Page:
The reason the law "works" is because most of us have a widespread belief that, whatever else we may disagree on, we can all agree that Hitler was evil. For example, his name was invoked a few times in the recent Rob Bell/universalism debate. If anyone doesn't deserve to get into heaven, Hitler doesn't. Even universalists generally agree on this (to the extent that "deserving" matters). The problem is, that widespread agreement exists because Hitler's actions were so beyond-the-pale horrible. Very little else that might realistically occur in the world even comes close, so using Hitler/Nazism as an example is often of little productive use to the argument.
Now that we're officially living in a post-bin Laden era, I predict that Godwin's Law will expand to include bin Laden. To some degree, this was already happening when Osama bin Laden was still alive. I don't think that even Saddam Hussein was as universally reviled the world over as bin Laden was. The man was nothing short of a monster, responsible for the deaths of thousands, and who destroyed the lives of countless others.
While it bothers me to see so many people (and, even more, so many Christians) express such unbridled joy at bin Laden's death, it is by no means hard to understand why. To see such an evil person as in some way "human" is beyond most of us, myself included. This world is undeniably better off without him.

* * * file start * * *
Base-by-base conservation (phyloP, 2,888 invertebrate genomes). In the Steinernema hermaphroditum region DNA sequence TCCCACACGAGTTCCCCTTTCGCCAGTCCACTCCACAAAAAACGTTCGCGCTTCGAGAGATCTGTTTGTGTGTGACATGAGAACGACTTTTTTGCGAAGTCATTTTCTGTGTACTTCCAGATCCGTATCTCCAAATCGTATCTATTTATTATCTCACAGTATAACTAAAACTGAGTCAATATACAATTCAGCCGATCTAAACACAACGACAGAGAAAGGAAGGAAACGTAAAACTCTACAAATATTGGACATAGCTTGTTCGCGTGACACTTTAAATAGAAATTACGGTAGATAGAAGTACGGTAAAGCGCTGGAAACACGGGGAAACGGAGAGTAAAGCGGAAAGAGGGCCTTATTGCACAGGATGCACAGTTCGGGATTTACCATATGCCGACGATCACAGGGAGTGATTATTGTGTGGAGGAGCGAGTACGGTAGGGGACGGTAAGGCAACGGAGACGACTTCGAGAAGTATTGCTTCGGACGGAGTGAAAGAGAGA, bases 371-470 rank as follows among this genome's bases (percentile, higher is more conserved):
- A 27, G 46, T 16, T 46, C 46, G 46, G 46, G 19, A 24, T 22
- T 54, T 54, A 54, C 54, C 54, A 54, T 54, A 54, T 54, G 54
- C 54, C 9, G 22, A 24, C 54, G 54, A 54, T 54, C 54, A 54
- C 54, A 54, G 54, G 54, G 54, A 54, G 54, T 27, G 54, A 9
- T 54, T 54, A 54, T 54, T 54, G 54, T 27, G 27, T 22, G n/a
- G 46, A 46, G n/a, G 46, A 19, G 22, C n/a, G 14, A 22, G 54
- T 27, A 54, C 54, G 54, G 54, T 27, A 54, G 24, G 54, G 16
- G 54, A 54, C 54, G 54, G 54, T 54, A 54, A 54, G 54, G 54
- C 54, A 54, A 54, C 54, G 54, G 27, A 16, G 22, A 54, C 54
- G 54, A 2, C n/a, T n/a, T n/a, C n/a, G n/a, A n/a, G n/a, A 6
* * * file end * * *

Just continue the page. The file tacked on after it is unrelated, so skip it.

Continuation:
But I can't help but think that God wants better of us. Rejoicing over the death of another human being, however evil, just doesn't stand up to my "What Would Jesus Do?" test. Does it stand up to yours?
"Do not rejoice when your enemies fall,Whatever bin Laden's eternal destiny, and fully recognizing that few people could be more safely assumed not to have ever committed his life to Jesus Christ, I expect that God will show him far more mercy than I would, were such a decision mine to make. I am extremely glad that justice has been done, and that future deaths will be averted as a result (potential terrorist retaliations in the short term notwithstanding), and I believe that God (being a God of justice, as well) understands these feelings. I also believe that God's sense of justice will not be lost in the determination of eternal destiny, either.
and do not let your heart be glad when they stumble."
― Proverbs 24:17
I have no objection at all to seeing Godwin's Law expanded to include Osama bin Laden, or failing that, a similar "bin Laden-specific" variation created. He has been perhaps the most evil person of our time, and I expect to have nearly universal agreement in that assertion. But I stop short of rejoicing at his death. A tragic story has reached a tragic end. It is the end that inevitably had to happen, and I do not suggest that the US should have responded differently. I merely recognize that this story—a story marked by death countless times over the past couple of decades through to the end of his reign of terror—remains tragic.
Thanks to Dr. David P. Gushee of Mercer University for his post on a similar topic, which reminded me of the Proverbs quote.